Will Texas follow suit?

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Last week, President Obama boldly banned the use of solitary confinement for juveniles in federal prisons. He also banned its use in cases of low level infractions for adult offenders and announced his goal of expanding mental health treatment in federal prisons. These reforms altogether are expected to impact nearly 10,000 people in federal facilities. The reality, though, is that there are only 26 juveniles in federal custody, according to the Marshall Project, and solitary confinement has been used in just a handful of instances with juveniles in federal custody over the last year.

The President’s pronouncement is then largely symbolic, setting the tone for the country and encouraging states to follow suit. So where does Texas stand?

Since it was found in 2007 that children under the care of (the since disbanded) Texas Youth Commission were being sexually abused in juvenile prison facilities, the State made major positive reforms to juvenile justice. The legislature banned the commitment of misdemeanants to juvenile facilities and significantly reduced the overall number of referrals to locked facilities by diverting more youth to community-based programming and probation.

In 2013, the legislature passed a law requiring Texas Juvenile Justice Department (TJJD) probation officers and other personnel to receive trauma-informed care training for working with youth with adverse childhood experiences (ACES). That same year the State also added provision §203.016 to Human Resources Code, requiring TJJD to collect data on its use of “disciplinary seclusion,” also known as solitary confinement.

By statute now, TJJD must tally the number of placements in disciplinary seclusion for more than 90 minutes and less than 24 hours, between 24 and 48 hours, and longer than 48 hours. This data, however, is not readily available to the public. The scope of Texas’s use of solitary confinement in juvenile locked facilities is unknown. Before the data collection requirement went into effect, ACLU reported that there were 37,071 placements of children in disciplinary seclusion in 2011, with thousands of placements lasting longer than 24 hours. Though logically a mandate to collect data on solitary confinement might have curtailed its use, there is no available data to evidence attenuation.

Texas ranks first in the U.S. for solitary confinement of adults. In September of 2015 Yale Law School released results from a national survey, revealing that in 2014 6,194 adult male prisoners were held in isolation, with the next closest state being Arizona with 2,402. Texas kept 107 women in solitary (placing us 2nd behind Georgia), while Colorado, DC, Indiana, Montana, New York, North Dakota, and Wisconsin did not keep any women under such conditions. Latinos were largely overrepresented in the number of individuals placed in solitary confinement in Texas, accounting for over half of all confinements and outnumbering their African American and white peers 2 to 1.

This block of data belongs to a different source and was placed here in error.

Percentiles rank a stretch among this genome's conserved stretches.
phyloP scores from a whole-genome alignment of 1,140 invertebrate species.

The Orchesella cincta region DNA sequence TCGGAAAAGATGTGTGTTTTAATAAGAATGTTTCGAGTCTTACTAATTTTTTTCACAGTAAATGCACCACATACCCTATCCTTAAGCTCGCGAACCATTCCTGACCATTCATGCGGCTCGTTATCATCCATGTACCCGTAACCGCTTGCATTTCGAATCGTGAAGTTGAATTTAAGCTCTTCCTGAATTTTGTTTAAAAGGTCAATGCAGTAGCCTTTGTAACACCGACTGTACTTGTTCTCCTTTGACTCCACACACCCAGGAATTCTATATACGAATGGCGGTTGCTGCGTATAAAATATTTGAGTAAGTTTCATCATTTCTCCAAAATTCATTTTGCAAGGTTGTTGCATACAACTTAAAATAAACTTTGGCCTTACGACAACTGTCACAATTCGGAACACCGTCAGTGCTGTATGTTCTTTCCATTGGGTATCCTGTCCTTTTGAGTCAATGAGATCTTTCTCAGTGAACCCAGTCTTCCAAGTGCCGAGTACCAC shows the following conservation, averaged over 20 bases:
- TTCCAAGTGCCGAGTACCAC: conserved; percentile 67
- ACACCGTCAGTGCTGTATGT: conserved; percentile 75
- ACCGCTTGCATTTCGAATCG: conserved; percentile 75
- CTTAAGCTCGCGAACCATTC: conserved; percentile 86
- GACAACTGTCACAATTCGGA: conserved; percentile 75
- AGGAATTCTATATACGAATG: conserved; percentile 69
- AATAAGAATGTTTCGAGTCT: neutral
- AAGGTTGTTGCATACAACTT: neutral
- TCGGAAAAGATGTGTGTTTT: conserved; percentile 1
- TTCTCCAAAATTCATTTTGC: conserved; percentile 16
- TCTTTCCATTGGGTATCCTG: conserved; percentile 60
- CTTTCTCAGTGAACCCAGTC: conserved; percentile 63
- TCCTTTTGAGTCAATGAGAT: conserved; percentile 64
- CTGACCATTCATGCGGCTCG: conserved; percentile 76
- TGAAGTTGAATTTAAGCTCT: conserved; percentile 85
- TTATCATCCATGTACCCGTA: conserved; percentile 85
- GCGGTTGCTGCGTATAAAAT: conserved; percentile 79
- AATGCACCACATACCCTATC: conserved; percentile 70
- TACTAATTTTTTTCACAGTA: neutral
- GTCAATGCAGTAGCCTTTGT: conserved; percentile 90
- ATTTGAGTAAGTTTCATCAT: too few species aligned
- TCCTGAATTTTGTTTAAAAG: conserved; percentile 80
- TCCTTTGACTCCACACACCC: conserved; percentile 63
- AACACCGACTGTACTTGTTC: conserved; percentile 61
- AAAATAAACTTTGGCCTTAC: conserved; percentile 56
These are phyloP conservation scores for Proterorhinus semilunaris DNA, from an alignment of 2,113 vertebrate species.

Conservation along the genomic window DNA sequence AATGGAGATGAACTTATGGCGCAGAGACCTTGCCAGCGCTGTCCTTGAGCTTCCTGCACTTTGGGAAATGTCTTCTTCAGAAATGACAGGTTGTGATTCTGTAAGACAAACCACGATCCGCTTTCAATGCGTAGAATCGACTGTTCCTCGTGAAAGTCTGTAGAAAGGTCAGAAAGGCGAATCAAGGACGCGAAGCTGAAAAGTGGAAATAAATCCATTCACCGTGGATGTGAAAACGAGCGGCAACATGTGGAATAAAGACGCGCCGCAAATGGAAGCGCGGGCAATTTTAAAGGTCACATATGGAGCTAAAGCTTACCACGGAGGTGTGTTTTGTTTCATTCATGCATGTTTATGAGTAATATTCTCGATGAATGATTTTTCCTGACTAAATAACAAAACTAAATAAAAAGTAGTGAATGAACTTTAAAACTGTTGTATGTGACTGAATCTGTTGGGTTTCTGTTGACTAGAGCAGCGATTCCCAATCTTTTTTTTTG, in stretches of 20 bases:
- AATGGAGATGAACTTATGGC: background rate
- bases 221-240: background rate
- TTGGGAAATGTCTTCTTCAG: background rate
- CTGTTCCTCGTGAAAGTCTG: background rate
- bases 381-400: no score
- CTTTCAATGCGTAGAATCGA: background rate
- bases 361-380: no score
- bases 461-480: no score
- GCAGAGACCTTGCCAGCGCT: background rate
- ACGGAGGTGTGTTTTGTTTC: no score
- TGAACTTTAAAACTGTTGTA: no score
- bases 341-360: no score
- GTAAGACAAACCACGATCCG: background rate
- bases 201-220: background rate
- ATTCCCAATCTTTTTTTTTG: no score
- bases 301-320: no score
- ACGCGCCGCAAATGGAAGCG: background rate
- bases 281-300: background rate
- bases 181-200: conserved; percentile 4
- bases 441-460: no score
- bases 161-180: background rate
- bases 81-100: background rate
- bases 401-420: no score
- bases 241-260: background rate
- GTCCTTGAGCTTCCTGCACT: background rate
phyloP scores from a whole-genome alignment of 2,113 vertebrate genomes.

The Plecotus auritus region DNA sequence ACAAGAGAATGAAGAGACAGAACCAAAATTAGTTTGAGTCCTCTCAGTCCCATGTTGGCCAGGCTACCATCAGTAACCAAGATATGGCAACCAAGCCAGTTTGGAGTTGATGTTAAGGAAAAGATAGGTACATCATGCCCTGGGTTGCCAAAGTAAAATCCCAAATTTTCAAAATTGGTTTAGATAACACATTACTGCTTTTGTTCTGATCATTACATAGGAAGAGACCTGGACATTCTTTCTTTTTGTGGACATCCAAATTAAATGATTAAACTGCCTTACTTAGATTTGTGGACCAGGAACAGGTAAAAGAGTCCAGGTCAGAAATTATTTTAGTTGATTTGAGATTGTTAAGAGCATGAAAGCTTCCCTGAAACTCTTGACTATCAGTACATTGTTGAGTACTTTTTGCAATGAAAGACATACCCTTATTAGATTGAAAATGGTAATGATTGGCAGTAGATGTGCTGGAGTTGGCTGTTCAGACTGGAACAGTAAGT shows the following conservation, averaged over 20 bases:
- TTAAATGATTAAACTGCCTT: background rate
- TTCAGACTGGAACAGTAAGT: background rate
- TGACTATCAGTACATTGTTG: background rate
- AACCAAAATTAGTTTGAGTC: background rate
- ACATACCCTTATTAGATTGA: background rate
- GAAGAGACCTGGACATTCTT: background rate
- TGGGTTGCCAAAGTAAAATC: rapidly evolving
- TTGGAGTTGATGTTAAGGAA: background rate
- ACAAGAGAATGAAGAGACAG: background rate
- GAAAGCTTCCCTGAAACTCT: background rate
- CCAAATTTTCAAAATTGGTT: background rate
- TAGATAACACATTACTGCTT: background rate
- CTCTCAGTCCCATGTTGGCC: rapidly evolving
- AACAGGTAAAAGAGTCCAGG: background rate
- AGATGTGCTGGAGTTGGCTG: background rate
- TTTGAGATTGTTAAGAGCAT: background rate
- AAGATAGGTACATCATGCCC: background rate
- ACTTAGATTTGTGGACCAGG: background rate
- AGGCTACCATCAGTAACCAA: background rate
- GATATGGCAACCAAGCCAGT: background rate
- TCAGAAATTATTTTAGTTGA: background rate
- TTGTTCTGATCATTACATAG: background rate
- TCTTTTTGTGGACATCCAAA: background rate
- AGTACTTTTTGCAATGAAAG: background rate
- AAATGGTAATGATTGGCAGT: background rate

Indiscriminate use of solitary confinement is hardly news. At the beginning of the last legislative session, the ACLU and Texas Civil Rights Project (TCRP) released a joint report, adumbrating Texas’s misuse of the practice through hard data, thorough research, and alarming case studies. The interviews uncover a world of mental anguish, in which prisoners must disassociate in order to endure conditions of permanent fluorescent lighting, filth, stench, no physical human contact, rare intervals outside, and exposure to the cement-muffled screams of fellow detainees. Prisoners are allowed brief visitation with their families only through a barrier.

If we are to extrapolate the scope of the use of solitary confinement, and/or these experiences, to juveniles in the care of the State, it is indeed cause for alarm. The effects on an adolescent’s brain development and well-being are devastating, potentially irreversible, and can be lethal.

Despite the watchful eye of organizations like ACLU and TCRP, only a handful of bills related to solitary confinement were filed over the last legislative session. Two were signed into law. H.B. 1140 requires county sheriffs to report on the healthcare and conditions of pregnant prisoners being jailed, along with any policies adopted on placing them in solitary confinement. [Aside: The United Nations called for the prohibition of solitary confinement for pregnant prisoners in 2011 in “Rule 22” of The Bangkok Rules, citing potential health complications for the mother and consequences for the child.]

H.B. 1083 requires a mental health assessment to be conducted before placing an inmate in solitary and precludes placement for those found unfit for isolation. The new law does not explicitly require that prisoners who wind up in solitary be re-evaluated. Once they are in, how does one who has developed a psychological condition get out?

No bill touched upon even restricting use of disciplinary seclusion for juveniles, but maybe the tides have changed?

In 8th Amendment analyses considering cruel and unusual punishment, the Supreme Court has repeatedly applied an evolving standards of decency test, as in the cases of Roper, Graham, and Miller. What are our evolving standards of decency here in Texas? Can we conscionably uphold this practice? While President Obama didn’t explicitly equate solitary confinement of youth with cruel and unusual punishment, he did declare the practice to be “an affront to our common humanity.” Surely such a vehement proclamation might set the tone for our evolving standards and provide a clear cyclorama for court challenges.

We didn’t do it in the 84th legislative session, but we have another year to get our act together to end solitary confinement of juveniles. We can’t risk the lives of any more Texas youth.


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